Travel blogger Stephanie Yoder of TwentySomething Travel explains why she doesn’t miss this former “amusement park for western imperialism.” Find out why she will continue to visit – and why the past is nothing to write home about.
Ask any veteran backpacker in South East Asia and they will tell you it’s the end of an era. Vang Vieng, Laos, the former capital of party tourism in the region, a seven days a week blow out bash along the sleepy Nam Song river, is no more. The bars have been shuttered, the zip lines torn down and the drugs banished by the Laos government. The party is over.
Personally, I say good riddance.
I visited Vang Vieng in March 2011 at the height of the backpacker boom. The town’s reputation had proceeded it throughout the region in whispers and knowing glances, absurd stories and the ever-present “In the Tubing” t-shirts. For many people this seemed to be THE reason to visit Laos. Of course I had to check it out for myself.
I arrived on a dusty school bus packed with other backpackers. The formerly sleepy Lao village had all the hallmarks of a town grown too fast, crowded with guest houses, sunglass shops and pizza places. Cafes full of hungover twenty-somethings blared Family Guy and Friends re-runs on an endless loop
The main attraction for the thousands of shoe-stringers who flocked here each year was tubing along the river. Or, more accurately: getting completely wasted at the riverside bars that line the banks, luring backpackers with free shots and thumping pop music. The place was complete and utter lawless hedonism: $1 cocktails, “magic” mushroom pizzas, opium tea and more.
Heaven for backpackers? Maybe for some, but I left unimpressed. While I did enjoy eating some western food, tubing down the river and drinking a $3 bucket or two, I couldn’t get over the sleazy dubiousness of the whole place. I was relieved to hear about the changes made by the government. I know some backpackers must be reacting with indignation, but here’s why they are wrong:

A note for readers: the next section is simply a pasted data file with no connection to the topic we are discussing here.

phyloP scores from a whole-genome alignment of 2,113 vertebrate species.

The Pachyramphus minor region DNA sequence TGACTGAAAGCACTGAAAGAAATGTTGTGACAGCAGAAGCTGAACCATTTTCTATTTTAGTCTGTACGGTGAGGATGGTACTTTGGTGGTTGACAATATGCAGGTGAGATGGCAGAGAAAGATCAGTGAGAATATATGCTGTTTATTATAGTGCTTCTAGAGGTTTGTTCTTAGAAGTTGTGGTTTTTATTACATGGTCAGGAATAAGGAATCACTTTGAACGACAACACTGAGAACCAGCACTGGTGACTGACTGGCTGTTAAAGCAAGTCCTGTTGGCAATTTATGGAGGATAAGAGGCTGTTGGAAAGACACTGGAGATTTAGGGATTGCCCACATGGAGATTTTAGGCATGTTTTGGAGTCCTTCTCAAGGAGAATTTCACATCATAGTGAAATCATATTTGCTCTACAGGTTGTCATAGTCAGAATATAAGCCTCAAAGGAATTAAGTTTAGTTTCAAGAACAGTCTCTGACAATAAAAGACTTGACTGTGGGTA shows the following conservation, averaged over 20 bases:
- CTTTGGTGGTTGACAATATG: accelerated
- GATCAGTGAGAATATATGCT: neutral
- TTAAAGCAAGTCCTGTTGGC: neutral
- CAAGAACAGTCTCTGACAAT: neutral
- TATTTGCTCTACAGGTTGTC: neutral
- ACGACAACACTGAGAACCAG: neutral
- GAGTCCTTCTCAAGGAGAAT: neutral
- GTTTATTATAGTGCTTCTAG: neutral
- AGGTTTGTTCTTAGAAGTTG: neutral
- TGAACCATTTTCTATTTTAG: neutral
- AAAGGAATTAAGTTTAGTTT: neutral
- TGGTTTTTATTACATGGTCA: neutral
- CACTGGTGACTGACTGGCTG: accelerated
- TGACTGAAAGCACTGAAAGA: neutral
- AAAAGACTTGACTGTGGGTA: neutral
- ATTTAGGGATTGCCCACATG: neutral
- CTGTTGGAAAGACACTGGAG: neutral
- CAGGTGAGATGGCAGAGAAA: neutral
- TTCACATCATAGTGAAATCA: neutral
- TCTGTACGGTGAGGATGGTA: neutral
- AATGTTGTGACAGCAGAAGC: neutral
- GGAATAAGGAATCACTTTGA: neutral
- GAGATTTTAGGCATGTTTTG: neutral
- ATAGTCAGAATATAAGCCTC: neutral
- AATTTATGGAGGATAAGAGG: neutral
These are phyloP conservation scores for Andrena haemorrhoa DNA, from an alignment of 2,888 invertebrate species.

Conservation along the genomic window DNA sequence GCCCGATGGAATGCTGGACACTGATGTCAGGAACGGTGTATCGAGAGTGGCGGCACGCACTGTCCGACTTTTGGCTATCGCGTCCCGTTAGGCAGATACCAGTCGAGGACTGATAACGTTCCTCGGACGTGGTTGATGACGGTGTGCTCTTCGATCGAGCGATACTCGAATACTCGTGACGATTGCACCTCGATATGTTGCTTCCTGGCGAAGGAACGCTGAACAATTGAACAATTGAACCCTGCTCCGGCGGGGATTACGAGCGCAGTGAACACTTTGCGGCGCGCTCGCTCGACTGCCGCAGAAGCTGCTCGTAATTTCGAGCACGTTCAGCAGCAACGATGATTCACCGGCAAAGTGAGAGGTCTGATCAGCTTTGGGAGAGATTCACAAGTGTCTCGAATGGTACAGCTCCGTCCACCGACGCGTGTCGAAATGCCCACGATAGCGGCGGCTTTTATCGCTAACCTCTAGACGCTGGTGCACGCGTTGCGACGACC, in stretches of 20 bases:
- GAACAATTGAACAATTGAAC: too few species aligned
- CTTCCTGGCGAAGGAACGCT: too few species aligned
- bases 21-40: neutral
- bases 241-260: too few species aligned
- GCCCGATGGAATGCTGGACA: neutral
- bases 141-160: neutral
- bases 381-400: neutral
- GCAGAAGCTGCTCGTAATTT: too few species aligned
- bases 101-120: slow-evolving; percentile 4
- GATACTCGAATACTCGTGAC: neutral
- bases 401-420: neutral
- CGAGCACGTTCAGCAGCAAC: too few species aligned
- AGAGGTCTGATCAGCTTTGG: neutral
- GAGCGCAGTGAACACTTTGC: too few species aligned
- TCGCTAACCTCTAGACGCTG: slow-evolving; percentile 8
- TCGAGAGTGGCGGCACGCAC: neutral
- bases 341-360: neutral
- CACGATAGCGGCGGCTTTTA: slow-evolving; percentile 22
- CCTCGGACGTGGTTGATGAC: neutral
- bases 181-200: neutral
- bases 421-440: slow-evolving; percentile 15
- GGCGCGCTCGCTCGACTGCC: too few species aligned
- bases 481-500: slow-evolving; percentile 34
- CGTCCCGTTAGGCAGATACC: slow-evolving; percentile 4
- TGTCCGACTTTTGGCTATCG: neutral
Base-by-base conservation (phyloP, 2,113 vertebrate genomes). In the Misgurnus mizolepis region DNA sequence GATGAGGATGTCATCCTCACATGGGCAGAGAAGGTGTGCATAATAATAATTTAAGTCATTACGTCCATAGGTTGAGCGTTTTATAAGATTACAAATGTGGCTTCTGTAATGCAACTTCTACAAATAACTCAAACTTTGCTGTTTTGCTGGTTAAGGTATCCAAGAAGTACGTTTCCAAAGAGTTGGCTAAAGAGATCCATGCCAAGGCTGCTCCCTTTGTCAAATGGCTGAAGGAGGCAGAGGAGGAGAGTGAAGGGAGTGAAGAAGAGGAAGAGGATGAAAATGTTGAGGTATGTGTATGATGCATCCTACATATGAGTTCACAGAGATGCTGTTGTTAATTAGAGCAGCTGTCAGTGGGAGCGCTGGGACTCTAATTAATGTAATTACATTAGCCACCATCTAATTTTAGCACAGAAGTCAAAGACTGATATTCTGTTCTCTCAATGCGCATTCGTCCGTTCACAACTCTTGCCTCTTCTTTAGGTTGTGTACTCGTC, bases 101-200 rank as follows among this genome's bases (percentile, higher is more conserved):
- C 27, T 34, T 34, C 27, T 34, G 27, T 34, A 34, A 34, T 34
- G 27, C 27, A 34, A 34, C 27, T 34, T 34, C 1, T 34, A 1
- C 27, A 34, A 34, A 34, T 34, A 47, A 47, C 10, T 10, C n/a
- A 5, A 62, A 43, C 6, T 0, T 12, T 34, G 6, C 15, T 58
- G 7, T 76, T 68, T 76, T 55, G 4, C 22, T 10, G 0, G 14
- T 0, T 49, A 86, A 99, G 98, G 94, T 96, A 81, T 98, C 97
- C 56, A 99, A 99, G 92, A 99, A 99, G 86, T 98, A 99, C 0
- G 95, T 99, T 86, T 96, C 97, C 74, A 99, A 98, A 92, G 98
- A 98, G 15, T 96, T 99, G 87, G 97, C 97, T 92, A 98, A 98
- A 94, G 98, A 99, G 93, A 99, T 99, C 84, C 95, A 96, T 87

First of all, tourists in Vang Vieng were literally DYING. Drowning, overdosing, breaking their necks on unsafe swings. Not just one or two either, almost 30 backpackers died in 2011. Tragically it seems that drugs, fast running water and zero safety precautions are not a safe combination. This alone is reason enough to shutter the insanity.
Secondly, I’ll get up on my soapbox and say it: this is BAD travel. Really terrible travel: western imperialism and sense of entitlement and a local hotspot grown totally out of control. People didn’t visit Vang Vieng because they were interested in travel, they simply saw it as an amusement park for rich foreigners.
I saw some of the worst kinds of tourists while I was in Vang Vieng. Laotians are a very modest people, yet young Australians paraded around in nothing but bikinis all day long. Spoiled kids threw trash on the ground, littered the river with beer bottles and were rude to the locals. Whatever local culture Vang Vieng might once have had has been destroyed and paved over with cafes that play Family Guy all day long.
Some will argue that the party crowd brought much needed business to the local economy. Yes, but at what cost? Laos is one of the poorest countries in the world, obviously the people there are going to earn whatever money they can get, but do you think it’s right that they have become reduced to drug dealers and party facilitators?
Finally, let me let you in on a little secret: Vang Vieng is still there. You can still visit. You can even still tube down the Nam Song, relax and take in the beautiful Karst mountains. There is trekking, rock climbing and caves to be explored, local villages, temples and an organic farm.
There is still plenty to see and do here. Without the massive drug and party culture dominating the town, they have a unique chance to reinvent themselves as an eco-tourism destination. Did you love Vang Vieng? Go support it now.
Stephanie is a girl who can’t sit still. Since graduating she has spent her time either roaming the earth or saving up for her next trip, until finally quitting the rat race for good to become a full time writer, blogger and owner of Twenty-Something Travel.